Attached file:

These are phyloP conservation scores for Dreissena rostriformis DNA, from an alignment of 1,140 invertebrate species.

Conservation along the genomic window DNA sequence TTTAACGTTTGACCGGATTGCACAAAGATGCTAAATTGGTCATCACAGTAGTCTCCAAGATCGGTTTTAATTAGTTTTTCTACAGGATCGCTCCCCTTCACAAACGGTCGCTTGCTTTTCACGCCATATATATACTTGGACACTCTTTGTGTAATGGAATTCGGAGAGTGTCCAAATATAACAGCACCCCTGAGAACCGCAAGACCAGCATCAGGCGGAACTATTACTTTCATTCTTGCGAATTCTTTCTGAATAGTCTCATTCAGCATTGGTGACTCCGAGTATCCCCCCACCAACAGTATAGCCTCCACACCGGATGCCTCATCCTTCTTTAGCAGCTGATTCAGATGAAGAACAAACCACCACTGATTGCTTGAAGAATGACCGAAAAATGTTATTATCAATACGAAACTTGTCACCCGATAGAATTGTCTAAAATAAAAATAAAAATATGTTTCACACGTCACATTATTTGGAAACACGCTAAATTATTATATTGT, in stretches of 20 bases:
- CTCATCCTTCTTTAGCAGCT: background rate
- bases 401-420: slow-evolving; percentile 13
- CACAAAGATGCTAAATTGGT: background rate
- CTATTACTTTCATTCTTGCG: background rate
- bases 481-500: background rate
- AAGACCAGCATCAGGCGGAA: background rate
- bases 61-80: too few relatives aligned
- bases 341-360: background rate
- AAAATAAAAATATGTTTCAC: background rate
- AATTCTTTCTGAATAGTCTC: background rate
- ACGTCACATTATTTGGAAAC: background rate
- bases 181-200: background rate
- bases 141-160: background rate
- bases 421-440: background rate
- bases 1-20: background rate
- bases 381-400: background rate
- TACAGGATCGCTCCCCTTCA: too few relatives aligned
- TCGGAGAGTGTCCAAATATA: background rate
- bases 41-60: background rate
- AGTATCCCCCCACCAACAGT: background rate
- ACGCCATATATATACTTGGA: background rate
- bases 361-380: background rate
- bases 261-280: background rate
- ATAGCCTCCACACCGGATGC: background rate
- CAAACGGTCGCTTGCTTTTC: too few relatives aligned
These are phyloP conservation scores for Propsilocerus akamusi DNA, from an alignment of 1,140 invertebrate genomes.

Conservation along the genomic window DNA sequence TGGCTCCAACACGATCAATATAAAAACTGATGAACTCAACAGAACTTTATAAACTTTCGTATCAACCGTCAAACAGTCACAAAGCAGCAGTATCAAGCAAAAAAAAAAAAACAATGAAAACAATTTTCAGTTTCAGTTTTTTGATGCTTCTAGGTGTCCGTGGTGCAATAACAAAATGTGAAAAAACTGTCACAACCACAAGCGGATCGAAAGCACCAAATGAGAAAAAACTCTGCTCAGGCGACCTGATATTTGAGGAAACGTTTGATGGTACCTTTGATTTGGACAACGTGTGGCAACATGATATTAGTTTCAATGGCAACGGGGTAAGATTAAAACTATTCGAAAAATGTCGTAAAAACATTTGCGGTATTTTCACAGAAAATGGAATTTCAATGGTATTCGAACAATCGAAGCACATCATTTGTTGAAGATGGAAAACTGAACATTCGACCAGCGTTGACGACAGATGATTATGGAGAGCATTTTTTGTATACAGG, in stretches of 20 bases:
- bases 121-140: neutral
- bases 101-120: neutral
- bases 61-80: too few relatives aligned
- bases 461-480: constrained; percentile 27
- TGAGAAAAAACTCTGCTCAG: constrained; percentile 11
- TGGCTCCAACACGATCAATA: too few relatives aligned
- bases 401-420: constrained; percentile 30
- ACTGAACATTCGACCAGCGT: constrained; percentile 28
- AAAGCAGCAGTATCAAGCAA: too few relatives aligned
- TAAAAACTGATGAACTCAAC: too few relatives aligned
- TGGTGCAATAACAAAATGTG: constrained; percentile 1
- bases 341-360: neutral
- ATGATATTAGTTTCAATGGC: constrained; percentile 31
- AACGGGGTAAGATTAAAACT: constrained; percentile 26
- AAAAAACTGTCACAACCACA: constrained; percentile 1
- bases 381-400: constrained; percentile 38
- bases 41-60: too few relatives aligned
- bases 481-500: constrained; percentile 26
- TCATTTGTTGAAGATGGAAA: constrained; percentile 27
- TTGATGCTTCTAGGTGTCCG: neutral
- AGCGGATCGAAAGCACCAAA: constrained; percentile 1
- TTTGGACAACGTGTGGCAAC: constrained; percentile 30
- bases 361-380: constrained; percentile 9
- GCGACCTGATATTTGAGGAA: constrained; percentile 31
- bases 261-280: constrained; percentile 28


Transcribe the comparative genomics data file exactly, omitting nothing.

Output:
These are phyloP conservation scores for Dreissena rostriformis DNA, from an alignment of 1,140 invertebrate species.

Conservation along the genomic window DNA sequence TTTAACGTTTGACCGGATTGCACAAAGATGCTAAATTGGTCATCACAGTAGTCTCCAAGATCGGTTTTAATTAGTTTTTCTACAGGATCGCTCCCCTTCACAAACGGTCGCTTGCTTTTCACGCCATATATATACTTGGACACTCTTTGTGTAATGGAATTCGGAGAGTGTCCAAATATAACAGCACCCCTGAGAACCGCAAGACCAGCATCAGGCGGAACTATTACTTTCATTCTTGCGAATTCTTTCTGAATAGTCTCATTCAGCATTGGTGACTCCGAGTATCCCCCCACCAACAGTATAGCCTCCACACCGGATGCCTCATCCTTCTTTAGCAGCTGATTCAGATGAAGAACAAACCACCACTGATTGCTTGAAGAATGACCGAAAAATGTTATTATCAATACGAAACTTGTCACCCGATAGAATTGTCTAAAATAAAAATAAAAATATGTTTCACACGTCACATTATTTGGAAACACGCTAAATTATTATATTGT, in stretches of 20 bases:
- CTCATCCTTCTTTAGCAGCT: background rate
- bases 401-420: slow-evolving; percentile 13
- CACAAAGATGCTAAATTGGT: background rate
- CTATTACTTTCATTCTTGCG: background rate
- bases 481-500: background rate
- AAGACCAGCATCAGGCGGAA: background rate
- bases 61-80: too few relatives aligned
- bases 341-360: background rate
- AAAATAAAAATATGTTTCAC: background rate
- AATTCTTTCTGAATAGTCTC: background rate
- ACGTCACATTATTTGGAAAC: background rate
- bases 181-200: background rate
- bases 141-160: background rate
- bases 421-440: background rate
- bases 1-20: background rate
- bases 381-400: background rate
- TACAGGATCGCTCCCCTTCA: too few relatives aligned
- TCGGAGAGTGTCCAAATATA: background rate
- bases 41-60: background rate
- AGTATCCCCCCACCAACAGT: background rate
- ACGCCATATATATACTTGGA: background rate
- bases 361-380: background rate
- bases 261-280: background rate
- ATAGCCTCCACACCGGATGC: background rate
- CAAACGGTCGCTTGCTTTTC: too few relatives aligned
These are phyloP conservation scores for Propsilocerus akamusi DNA, from an alignment of 1,140 invertebrate genomes.

Conservation along the genomic window DNA sequence TGGCTCCAACACGATCAATATAAAAACTGATGAACTCAACAGAACTTTATAAACTTTCGTATCAACCGTCAAACAGTCACAAAGCAGCAGTATCAAGCAAAAAAAAAAAAACAATGAAAACAATTTTCAGTTTCAGTTTTTTGATGCTTCTAGGTGTCCGTGGTGCAATAACAAAATGTGAAAAAACTGTCACAACCACAAGCGGATCGAAAGCACCAAATGAGAAAAAACTCTGCTCAGGCGACCTGATATTTGAGGAAACGTTTGATGGTACCTTTGATTTGGACAACGTGTGGCAACATGATATTAGTTTCAATGGCAACGGGGTAAGATTAAAACTATTCGAAAAATGTCGTAAAAACATTTGCGGTATTTTCACAGAAAATGGAATTTCAATGGTATTCGAACAATCGAAGCACATCATTTGTTGAAGATGGAAAACTGAACATTCGACCAGCGTTGACGACAGATGATTATGGAGAGCATTTTTTGTATACAGG, in stretches of 20 bases:
- bases 121-140: neutral
- bases 101-120: neutral
- bases 61-80: too few relatives aligned
- bases 461-480: constrained; percentile 27
- TGAGAAAAAACTCTGCTCAG: constrained; percentile 11
- TGGCTCCAACACGATCAATA: too few relatives aligned
- bases 401-420: constrained; percentile 30
- ACTGAACATTCGACCAGCGT: constrained; percentile 28
- AAAGCAGCAGTATCAAGCAA: too few relatives aligned
- TAAAAACTGATGAACTCAAC: too few relatives aligned
- TGGTGCAATAACAAAATGTG: constrained; percentile 1
- bases 341-360: neutral
- ATGATATTAGTTTCAATGGC: constrained; percentile 31
- AACGGGGTAAGATTAAAACT: constrained; percentile 26
- AAAAAACTGTCACAACCACA: constrained; percentile 1
- bases 381-400: constrained; percentile 38
- bases 41-60: too few relatives aligned
- bases 481-500: constrained; percentile 26
- TCATTTGTTGAAGATGGAAA: constrained; percentile 27
- TTGATGCTTCTAGGTGTCCG: neutral
- AGCGGATCGAAAGCACCAAA: constrained; percentile 1
- TTTGGACAACGTGTGGCAAC: constrained; percentile 30
- bases 361-380: constrained; percentile 9
- GCGACCTGATATTTGAGGAA: constrained; percentile 31
- bases 261-280: constrained; percentile 28